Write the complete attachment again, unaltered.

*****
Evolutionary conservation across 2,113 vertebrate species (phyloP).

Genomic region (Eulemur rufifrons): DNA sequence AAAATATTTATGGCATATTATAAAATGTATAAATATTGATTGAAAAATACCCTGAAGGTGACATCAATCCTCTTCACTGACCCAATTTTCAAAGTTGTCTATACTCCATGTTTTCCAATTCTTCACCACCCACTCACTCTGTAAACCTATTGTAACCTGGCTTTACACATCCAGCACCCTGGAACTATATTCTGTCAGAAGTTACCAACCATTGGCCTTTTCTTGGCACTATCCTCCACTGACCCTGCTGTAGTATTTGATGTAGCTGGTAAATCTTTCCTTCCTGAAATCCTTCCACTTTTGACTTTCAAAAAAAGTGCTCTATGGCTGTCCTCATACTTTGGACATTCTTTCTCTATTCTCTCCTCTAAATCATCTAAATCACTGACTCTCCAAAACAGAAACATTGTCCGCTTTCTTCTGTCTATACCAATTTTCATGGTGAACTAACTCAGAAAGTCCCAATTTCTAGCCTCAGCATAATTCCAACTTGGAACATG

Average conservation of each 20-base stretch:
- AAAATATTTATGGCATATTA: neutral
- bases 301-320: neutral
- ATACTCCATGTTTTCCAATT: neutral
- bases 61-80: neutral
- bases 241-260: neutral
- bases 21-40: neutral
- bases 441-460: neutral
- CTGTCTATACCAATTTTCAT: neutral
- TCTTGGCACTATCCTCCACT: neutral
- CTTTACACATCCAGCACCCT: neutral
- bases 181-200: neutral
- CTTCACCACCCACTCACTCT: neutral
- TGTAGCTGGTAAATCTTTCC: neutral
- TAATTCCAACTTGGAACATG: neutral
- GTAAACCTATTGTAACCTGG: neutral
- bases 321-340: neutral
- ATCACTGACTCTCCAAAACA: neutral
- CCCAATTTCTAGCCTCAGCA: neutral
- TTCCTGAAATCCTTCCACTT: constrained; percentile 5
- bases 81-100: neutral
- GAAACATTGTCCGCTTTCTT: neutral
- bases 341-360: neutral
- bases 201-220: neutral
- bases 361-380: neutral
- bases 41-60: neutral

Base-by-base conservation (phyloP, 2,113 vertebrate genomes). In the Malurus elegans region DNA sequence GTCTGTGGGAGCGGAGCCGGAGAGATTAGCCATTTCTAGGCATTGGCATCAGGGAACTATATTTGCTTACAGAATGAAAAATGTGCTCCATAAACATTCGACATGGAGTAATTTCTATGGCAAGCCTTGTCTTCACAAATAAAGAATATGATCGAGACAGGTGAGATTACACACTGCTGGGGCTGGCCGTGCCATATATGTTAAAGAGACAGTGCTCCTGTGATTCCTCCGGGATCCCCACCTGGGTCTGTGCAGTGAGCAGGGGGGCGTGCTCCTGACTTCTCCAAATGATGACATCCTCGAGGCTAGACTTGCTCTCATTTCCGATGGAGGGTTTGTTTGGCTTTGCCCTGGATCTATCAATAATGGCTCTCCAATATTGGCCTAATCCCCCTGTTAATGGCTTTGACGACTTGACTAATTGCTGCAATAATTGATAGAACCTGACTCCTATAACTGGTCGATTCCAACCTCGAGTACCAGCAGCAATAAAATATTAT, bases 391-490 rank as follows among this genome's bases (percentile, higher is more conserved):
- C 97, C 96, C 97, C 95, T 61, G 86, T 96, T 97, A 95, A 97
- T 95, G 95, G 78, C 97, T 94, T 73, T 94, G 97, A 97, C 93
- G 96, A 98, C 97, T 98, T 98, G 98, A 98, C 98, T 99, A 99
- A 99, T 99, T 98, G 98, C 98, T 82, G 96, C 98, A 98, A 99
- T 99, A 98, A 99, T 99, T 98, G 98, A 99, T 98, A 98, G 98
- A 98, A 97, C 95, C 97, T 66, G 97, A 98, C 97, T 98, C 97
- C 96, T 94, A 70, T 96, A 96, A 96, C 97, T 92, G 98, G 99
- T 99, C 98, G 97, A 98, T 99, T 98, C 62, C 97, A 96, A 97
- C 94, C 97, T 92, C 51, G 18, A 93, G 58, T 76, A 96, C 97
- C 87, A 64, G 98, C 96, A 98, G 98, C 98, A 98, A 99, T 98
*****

Evolutionary conservation across 2,113 vertebrate species (phyloP).

Genomic region (Eulemur rufifrons): DNA sequence AAAATATTTATGGCATATTATAAAATGTATAAATATTGATTGAAAAATACCCTGAAGGTGACATCAATCCTCTTCACTGACCCAATTTTCAAAGTTGTCTATACTCCATGTTTTCCAATTCTTCACCACCCACTCACTCTGTAAACCTATTGTAACCTGGCTTTACACATCCAGCACCCTGGAACTATATTCTGTCAGAAGTTACCAACCATTGGCCTTTTCTTGGCACTATCCTCCACTGACCCTGCTGTAGTATTTGATGTAGCTGGTAAATCTTTCCTTCCTGAAATCCTTCCACTTTTGACTTTCAAAAAAAGTGCTCTATGGCTGTCCTCATACTTTGGACATTCTTTCTCTATTCTCTCCTCTAAATCATCTAAATCACTGACTCTCCAAAACAGAAACATTGTCCGCTTTCTTCTGTCTATACCAATTTTCATGGTGAACTAACTCAGAAAGTCCCAATTTCTAGCCTCAGCATAATTCCAACTTGGAACATG

Average conservation of each 20-base stretch:
- AAAATATTTATGGCATATTA: neutral
- bases 301-320: neutral
- ATACTCCATGTTTTCCAATT: neutral
- bases 61-80: neutral
- bases 241-260: neutral
- bases 21-40: neutral
- bases 441-460: neutral
- CTGTCTATACCAATTTTCAT: neutral
- TCTTGGCACTATCCTCCACT: neutral
- CTTTACACATCCAGCACCCT: neutral
- bases 181-200: neutral
- CTTCACCACCCACTCACTCT: neutral
- TGTAGCTGGTAAATCTTTCC: neutral
- TAATTCCAACTTGGAACATG: neutral
- GTAAACCTATTGTAACCTGG: neutral
- bases 321-340: neutral
- ATCACTGACTCTCCAAAACA: neutral
- CCCAATTTCTAGCCTCAGCA: neutral
- TTCCTGAAATCCTTCCACTT: constrained; percentile 5
- bases 81-100: neutral
- GAAACATTGTCCGCTTTCTT: neutral
- bases 341-360: neutral
- bases 201-220: neutral
- bases 361-380: neutral
- bases 41-60: neutral

Base-by-base conservation (phyloP, 2,113 vertebrate genomes). In the Malurus elegans region DNA sequence GTCTGTGGGAGCGGAGCCGGAGAGATTAGCCATTTCTAGGCATTGGCATCAGGGAACTATATTTGCTTACAGAATGAAAAATGTGCTCCATAAACATTCGACATGGAGTAATTTCTATGGCAAGCCTTGTCTTCACAAATAAAGAATATGATCGAGACAGGTGAGATTACACACTGCTGGGGCTGGCCGTGCCATATATGTTAAAGAGACAGTGCTCCTGTGATTCCTCCGGGATCCCCACCTGGGTCTGTGCAGTGAGCAGGGGGGCGTGCTCCTGACTTCTCCAAATGATGACATCCTCGAGGCTAGACTTGCTCTCATTTCCGATGGAGGGTTTGTTTGGCTTTGCCCTGGATCTATCAATAATGGCTCTCCAATATTGGCCTAATCCCCCTGTTAATGGCTTTGACGACTTGACTAATTGCTGCAATAATTGATAGAACCTGACTCCTATAACTGGTCGATTCCAACCTCGAGTACCAGCAGCAATAAAATATTAT, bases 391-490 rank as follows among this genome's bases (percentile, higher is more conserved):
- C 97, C 96, C 97, C 95, T 61, G 86, T 96, T 97, A 95, A 97
- T 95, G 95, G 78, C 97, T 94, T 73, T 94, G 97, A 97, C 93
- G 96, A 98, C 97, T 98, T 98, G 98, A 98, C 98, T 99, A 99
- A 99, T 99, T 98, G 98, C 98, T 82, G 96, C 98, A 98, A 99
- T 99, A 98, A 99, T 99, T 98, G 98, A 99, T 98, A 98, G 98
- A 98, A 97, C 95, C 97, T 66, G 97, A 98, C 97, T 98, C 97
- C 96, T 94, A 70, T 96, A 96, A 96, C 97, T 92, G 98, G 99
- T 99, C 98, G 97, A 98, T 99, T 98, C 62, C 97, A 96, A 97
- C 94, C 97, T 92, C 51, G 18, A 93, G 58, T 76, A 96, C 97
- C 87, A 64, G 98, C 96, A 98, G 98, C 98, A 98, A 99, T 98